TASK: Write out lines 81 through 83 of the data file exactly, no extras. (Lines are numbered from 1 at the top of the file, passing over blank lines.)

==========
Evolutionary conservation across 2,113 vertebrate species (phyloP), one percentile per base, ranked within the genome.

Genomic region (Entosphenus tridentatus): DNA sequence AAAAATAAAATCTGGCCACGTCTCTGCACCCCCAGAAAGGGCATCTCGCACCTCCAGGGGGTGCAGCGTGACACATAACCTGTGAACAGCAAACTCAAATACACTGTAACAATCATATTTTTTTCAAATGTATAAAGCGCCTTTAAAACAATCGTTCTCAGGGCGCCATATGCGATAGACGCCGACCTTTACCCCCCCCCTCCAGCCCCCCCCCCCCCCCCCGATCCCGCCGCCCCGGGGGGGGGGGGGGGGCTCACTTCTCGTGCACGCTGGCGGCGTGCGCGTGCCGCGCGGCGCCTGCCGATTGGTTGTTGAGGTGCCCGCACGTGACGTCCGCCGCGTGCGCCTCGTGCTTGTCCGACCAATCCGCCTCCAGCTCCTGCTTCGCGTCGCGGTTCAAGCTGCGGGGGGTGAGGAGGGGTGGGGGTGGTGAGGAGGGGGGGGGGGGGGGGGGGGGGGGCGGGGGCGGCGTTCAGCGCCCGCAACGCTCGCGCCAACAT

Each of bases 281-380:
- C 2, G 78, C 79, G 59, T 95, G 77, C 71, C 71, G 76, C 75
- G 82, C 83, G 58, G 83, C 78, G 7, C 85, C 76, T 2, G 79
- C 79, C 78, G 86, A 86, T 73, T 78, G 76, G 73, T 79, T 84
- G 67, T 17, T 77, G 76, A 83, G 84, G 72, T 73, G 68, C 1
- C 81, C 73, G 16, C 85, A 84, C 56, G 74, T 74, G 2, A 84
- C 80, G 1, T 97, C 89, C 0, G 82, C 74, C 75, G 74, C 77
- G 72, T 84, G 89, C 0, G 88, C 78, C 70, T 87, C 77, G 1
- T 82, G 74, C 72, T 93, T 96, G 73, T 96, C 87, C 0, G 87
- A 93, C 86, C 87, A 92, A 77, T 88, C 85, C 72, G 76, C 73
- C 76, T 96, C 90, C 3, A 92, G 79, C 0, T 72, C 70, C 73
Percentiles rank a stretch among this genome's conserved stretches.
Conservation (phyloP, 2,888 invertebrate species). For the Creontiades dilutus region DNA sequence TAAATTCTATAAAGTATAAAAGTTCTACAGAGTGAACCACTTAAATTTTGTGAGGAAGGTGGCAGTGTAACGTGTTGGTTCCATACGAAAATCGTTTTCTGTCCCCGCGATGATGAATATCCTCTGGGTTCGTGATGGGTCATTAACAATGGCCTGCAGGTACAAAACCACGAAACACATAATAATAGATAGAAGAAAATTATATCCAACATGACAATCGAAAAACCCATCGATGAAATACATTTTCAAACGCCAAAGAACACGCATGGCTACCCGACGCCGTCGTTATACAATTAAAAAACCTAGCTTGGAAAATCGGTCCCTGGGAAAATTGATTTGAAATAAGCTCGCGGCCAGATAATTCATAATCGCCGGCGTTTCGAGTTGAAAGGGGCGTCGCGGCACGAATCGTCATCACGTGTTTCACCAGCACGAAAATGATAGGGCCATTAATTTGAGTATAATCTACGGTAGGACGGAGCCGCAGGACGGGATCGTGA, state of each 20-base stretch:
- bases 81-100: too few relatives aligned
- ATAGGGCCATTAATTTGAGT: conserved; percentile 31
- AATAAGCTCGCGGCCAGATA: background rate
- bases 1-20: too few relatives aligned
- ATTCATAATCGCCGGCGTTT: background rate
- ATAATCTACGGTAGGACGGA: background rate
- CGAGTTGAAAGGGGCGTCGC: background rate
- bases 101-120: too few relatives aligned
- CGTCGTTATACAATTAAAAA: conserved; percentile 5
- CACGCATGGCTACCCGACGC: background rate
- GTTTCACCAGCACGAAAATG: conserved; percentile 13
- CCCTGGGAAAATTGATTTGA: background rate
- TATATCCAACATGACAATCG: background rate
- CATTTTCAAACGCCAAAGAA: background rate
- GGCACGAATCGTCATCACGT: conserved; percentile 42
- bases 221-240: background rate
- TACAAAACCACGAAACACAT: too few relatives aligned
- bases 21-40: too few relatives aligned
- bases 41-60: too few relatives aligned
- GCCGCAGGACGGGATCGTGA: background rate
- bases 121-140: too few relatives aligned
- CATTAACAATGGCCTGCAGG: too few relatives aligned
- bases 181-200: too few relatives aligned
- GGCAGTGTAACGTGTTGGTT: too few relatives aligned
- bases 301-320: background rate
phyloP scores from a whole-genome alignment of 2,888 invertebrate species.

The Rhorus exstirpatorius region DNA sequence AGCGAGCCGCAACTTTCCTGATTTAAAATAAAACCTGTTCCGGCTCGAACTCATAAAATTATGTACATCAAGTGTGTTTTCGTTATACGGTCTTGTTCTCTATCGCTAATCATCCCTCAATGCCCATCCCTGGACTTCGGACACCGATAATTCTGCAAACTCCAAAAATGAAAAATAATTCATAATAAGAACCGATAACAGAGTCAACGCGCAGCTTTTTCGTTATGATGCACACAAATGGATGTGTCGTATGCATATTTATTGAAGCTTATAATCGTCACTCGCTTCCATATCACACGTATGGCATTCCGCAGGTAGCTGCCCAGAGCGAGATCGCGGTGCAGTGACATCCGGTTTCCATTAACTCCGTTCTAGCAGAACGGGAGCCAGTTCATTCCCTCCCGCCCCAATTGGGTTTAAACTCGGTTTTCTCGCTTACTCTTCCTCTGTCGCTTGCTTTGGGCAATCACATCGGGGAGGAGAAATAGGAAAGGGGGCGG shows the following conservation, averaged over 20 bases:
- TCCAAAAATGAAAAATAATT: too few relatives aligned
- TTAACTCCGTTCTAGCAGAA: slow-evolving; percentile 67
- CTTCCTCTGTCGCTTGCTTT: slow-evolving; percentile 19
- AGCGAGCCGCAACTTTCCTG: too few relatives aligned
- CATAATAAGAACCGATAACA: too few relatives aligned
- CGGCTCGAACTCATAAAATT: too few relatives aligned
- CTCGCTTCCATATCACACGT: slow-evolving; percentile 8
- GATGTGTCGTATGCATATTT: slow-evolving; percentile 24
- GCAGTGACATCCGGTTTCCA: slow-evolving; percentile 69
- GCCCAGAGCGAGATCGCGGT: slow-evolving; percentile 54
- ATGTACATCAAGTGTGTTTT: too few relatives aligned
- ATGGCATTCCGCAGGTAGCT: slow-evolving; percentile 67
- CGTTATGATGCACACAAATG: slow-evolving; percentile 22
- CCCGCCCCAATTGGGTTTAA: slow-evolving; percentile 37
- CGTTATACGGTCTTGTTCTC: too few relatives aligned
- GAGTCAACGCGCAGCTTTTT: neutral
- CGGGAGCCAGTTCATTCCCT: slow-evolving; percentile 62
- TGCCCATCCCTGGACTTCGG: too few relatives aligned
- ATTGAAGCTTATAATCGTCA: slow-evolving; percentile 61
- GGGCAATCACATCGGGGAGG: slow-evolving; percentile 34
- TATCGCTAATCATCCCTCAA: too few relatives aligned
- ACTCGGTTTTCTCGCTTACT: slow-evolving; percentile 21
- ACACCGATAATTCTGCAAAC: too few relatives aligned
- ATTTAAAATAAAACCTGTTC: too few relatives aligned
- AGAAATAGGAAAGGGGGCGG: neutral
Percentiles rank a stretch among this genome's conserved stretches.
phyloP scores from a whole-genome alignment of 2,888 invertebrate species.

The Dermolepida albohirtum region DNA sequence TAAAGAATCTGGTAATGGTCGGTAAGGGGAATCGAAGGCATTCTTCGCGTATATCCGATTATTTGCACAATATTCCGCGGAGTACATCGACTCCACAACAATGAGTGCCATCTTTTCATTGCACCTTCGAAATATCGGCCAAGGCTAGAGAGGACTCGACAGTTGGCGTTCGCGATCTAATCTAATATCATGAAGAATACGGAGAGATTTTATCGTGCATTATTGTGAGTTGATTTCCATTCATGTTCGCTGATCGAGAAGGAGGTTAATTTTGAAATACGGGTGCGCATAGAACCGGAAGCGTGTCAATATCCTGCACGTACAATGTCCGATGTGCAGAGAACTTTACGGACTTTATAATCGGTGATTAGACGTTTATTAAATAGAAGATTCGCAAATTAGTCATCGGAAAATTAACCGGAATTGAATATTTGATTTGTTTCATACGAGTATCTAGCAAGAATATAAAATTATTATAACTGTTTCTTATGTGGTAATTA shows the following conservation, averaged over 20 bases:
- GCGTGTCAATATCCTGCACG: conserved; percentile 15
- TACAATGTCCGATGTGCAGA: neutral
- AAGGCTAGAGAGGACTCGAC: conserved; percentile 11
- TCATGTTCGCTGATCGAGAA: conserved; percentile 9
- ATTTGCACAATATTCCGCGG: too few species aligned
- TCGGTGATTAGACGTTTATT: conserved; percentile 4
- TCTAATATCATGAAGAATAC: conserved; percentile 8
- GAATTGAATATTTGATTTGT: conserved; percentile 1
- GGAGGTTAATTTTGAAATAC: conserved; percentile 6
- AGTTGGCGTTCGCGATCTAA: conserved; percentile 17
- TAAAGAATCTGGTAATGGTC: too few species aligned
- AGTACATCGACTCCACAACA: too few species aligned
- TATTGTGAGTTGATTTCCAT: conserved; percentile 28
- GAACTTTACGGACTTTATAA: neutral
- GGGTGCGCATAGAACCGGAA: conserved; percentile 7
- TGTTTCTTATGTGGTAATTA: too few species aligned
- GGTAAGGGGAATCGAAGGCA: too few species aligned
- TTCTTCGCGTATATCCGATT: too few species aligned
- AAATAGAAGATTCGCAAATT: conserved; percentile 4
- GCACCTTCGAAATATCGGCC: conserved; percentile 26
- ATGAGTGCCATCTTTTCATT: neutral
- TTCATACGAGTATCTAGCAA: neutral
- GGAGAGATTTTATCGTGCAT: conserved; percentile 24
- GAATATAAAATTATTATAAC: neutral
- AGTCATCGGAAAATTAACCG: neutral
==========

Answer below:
- TAAAGAATCTGGTAATGGTC: too few species aligned
- AGTACATCGACTCCACAACA: too few species aligned
- TATTGTGAGTTGATTTCCAT: conserved; percentile 28